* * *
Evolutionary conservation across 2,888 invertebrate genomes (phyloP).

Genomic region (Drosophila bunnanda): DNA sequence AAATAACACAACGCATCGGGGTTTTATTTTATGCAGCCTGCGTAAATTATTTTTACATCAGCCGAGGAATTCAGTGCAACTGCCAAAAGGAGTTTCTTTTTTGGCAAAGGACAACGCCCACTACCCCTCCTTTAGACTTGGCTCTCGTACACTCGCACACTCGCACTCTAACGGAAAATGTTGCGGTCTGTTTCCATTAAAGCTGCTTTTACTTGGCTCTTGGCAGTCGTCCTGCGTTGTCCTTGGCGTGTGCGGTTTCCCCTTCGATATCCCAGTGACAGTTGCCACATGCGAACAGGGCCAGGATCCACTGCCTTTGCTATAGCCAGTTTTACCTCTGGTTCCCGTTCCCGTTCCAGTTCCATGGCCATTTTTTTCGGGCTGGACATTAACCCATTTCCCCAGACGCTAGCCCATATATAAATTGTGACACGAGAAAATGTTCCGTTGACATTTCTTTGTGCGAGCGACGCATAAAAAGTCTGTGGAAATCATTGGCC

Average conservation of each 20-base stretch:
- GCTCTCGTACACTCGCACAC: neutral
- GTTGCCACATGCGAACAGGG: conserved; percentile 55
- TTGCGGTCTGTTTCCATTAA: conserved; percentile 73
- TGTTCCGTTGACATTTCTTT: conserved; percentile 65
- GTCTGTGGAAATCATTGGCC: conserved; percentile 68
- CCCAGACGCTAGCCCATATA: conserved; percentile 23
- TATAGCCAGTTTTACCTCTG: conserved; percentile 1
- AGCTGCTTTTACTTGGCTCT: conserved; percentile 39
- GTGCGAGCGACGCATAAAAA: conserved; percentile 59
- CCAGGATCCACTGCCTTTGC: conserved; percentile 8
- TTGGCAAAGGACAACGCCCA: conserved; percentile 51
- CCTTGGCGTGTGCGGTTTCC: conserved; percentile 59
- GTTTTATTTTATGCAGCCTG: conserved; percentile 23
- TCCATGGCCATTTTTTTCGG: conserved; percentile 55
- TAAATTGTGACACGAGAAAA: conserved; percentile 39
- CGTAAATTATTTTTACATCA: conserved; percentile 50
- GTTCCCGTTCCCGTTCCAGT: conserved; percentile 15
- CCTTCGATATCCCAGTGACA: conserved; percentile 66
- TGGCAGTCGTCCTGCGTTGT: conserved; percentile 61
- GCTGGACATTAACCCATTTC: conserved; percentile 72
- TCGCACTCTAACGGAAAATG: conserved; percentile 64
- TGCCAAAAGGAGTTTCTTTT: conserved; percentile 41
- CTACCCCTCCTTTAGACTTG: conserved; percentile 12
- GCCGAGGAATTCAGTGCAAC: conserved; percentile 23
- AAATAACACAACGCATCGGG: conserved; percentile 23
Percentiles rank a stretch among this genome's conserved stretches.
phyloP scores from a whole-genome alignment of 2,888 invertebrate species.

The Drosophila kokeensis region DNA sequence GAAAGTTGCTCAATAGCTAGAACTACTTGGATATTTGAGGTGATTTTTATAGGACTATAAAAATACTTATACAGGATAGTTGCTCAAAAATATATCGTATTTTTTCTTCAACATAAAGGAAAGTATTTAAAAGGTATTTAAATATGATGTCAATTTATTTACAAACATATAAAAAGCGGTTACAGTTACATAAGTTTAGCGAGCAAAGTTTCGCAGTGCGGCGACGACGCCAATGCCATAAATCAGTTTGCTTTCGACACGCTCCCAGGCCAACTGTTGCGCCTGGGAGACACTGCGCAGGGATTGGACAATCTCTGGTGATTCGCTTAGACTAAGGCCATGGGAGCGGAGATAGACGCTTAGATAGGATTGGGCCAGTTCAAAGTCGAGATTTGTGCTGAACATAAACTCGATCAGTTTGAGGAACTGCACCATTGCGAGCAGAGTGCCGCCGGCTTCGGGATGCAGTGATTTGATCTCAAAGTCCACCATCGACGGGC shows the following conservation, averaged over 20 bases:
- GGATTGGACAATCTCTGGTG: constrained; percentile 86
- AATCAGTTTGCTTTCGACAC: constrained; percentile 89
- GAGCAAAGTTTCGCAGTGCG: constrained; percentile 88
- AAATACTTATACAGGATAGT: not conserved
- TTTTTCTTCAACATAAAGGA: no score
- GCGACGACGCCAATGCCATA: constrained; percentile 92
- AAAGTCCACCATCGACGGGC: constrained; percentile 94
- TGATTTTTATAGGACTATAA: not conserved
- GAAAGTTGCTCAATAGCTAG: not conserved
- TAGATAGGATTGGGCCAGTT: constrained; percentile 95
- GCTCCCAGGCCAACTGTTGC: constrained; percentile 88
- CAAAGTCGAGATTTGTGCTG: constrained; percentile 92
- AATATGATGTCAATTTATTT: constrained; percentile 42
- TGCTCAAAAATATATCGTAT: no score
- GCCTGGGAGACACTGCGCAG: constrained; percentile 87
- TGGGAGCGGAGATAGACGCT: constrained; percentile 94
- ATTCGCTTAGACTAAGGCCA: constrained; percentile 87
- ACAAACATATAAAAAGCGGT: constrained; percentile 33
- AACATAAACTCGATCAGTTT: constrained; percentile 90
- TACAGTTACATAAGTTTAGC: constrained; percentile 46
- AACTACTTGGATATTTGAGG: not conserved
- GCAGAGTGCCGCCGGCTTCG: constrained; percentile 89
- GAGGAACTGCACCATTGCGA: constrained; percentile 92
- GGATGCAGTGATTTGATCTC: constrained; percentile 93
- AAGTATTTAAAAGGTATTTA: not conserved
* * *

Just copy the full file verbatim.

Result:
Evolutionary conservation across 2,888 invertebrate genomes (phyloP).

Genomic region (Drosophila bunnanda): DNA sequence AAATAACACAACGCATCGGGGTTTTATTTTATGCAGCCTGCGTAAATTATTTTTACATCAGCCGAGGAATTCAGTGCAACTGCCAAAAGGAGTTTCTTTTTTGGCAAAGGACAACGCCCACTACCCCTCCTTTAGACTTGGCTCTCGTACACTCGCACACTCGCACTCTAACGGAAAATGTTGCGGTCTGTTTCCATTAAAGCTGCTTTTACTTGGCTCTTGGCAGTCGTCCTGCGTTGTCCTTGGCGTGTGCGGTTTCCCCTTCGATATCCCAGTGACAGTTGCCACATGCGAACAGGGCCAGGATCCACTGCCTTTGCTATAGCCAGTTTTACCTCTGGTTCCCGTTCCCGTTCCAGTTCCATGGCCATTTTTTTCGGGCTGGACATTAACCCATTTCCCCAGACGCTAGCCCATATATAAATTGTGACACGAGAAAATGTTCCGTTGACATTTCTTTGTGCGAGCGACGCATAAAAAGTCTGTGGAAATCATTGGCC

Average conservation of each 20-base stretch:
- GCTCTCGTACACTCGCACAC: neutral
- GTTGCCACATGCGAACAGGG: conserved; percentile 55
- TTGCGGTCTGTTTCCATTAA: conserved; percentile 73
- TGTTCCGTTGACATTTCTTT: conserved; percentile 65
- GTCTGTGGAAATCATTGGCC: conserved; percentile 68
- CCCAGACGCTAGCCCATATA: conserved; percentile 23
- TATAGCCAGTTTTACCTCTG: conserved; percentile 1
- AGCTGCTTTTACTTGGCTCT: conserved; percentile 39
- GTGCGAGCGACGCATAAAAA: conserved; percentile 59
- CCAGGATCCACTGCCTTTGC: conserved; percentile 8
- TTGGCAAAGGACAACGCCCA: conserved; percentile 51
- CCTTGGCGTGTGCGGTTTCC: conserved; percentile 59
- GTTTTATTTTATGCAGCCTG: conserved; percentile 23
- TCCATGGCCATTTTTTTCGG: conserved; percentile 55
- TAAATTGTGACACGAGAAAA: conserved; percentile 39
- CGTAAATTATTTTTACATCA: conserved; percentile 50
- GTTCCCGTTCCCGTTCCAGT: conserved; percentile 15
- CCTTCGATATCCCAGTGACA: conserved; percentile 66
- TGGCAGTCGTCCTGCGTTGT: conserved; percentile 61
- GCTGGACATTAACCCATTTC: conserved; percentile 72
- TCGCACTCTAACGGAAAATG: conserved; percentile 64
- TGCCAAAAGGAGTTTCTTTT: conserved; percentile 41
- CTACCCCTCCTTTAGACTTG: conserved; percentile 12
- GCCGAGGAATTCAGTGCAAC: conserved; percentile 23
- AAATAACACAACGCATCGGG: conserved; percentile 23
Percentiles rank a stretch among this genome's conserved stretches.
phyloP scores from a whole-genome alignment of 2,888 invertebrate species.

The Drosophila kokeensis region DNA sequence GAAAGTTGCTCAATAGCTAGAACTACTTGGATATTTGAGGTGATTTTTATAGGACTATAAAAATACTTATACAGGATAGTTGCTCAAAAATATATCGTATTTTTTCTTCAACATAAAGGAAAGTATTTAAAAGGTATTTAAATATGATGTCAATTTATTTACAAACATATAAAAAGCGGTTACAGTTACATAAGTTTAGCGAGCAAAGTTTCGCAGTGCGGCGACGACGCCAATGCCATAAATCAGTTTGCTTTCGACACGCTCCCAGGCCAACTGTTGCGCCTGGGAGACACTGCGCAGGGATTGGACAATCTCTGGTGATTCGCTTAGACTAAGGCCATGGGAGCGGAGATAGACGCTTAGATAGGATTGGGCCAGTTCAAAGTCGAGATTTGTGCTGAACATAAACTCGATCAGTTTGAGGAACTGCACCATTGCGAGCAGAGTGCCGCCGGCTTCGGGATGCAGTGATTTGATCTCAAAGTCCACCATCGACGGGC shows the following conservation, averaged over 20 bases:
- GGATTGGACAATCTCTGGTG: constrained; percentile 86
- AATCAGTTTGCTTTCGACAC: constrained; percentile 89
- GAGCAAAGTTTCGCAGTGCG: constrained; percentile 88
- AAATACTTATACAGGATAGT: not conserved
- TTTTTCTTCAACATAAAGGA: no score
- GCGACGACGCCAATGCCATA: constrained; percentile 92
- AAAGTCCACCATCGACGGGC: constrained; percentile 94
- TGATTTTTATAGGACTATAA: not conserved
- GAAAGTTGCTCAATAGCTAG: not conserved
- TAGATAGGATTGGGCCAGTT: constrained; percentile 95
- GCTCCCAGGCCAACTGTTGC: constrained; percentile 88
- CAAAGTCGAGATTTGTGCTG: constrained; percentile 92
- AATATGATGTCAATTTATTT: constrained; percentile 42
- TGCTCAAAAATATATCGTAT: no score
- GCCTGGGAGACACTGCGCAG: constrained; percentile 87
- TGGGAGCGGAGATAGACGCT: constrained; percentile 94
- ATTCGCTTAGACTAAGGCCA: constrained; percentile 87
- ACAAACATATAAAAAGCGGT: constrained; percentile 33
- AACATAAACTCGATCAGTTT: constrained; percentile 90
- TACAGTTACATAAGTTTAGC: constrained; percentile 46
- AACTACTTGGATATTTGAGG: not conserved
- GCAGAGTGCCGCCGGCTTCG: constrained; percentile 89
- GAGGAACTGCACCATTGCGA: constrained; percentile 92
- GGATGCAGTGATTTGATCTC: constrained; percentile 93
- AAGTATTTAAAAGGTATTTA: not conserved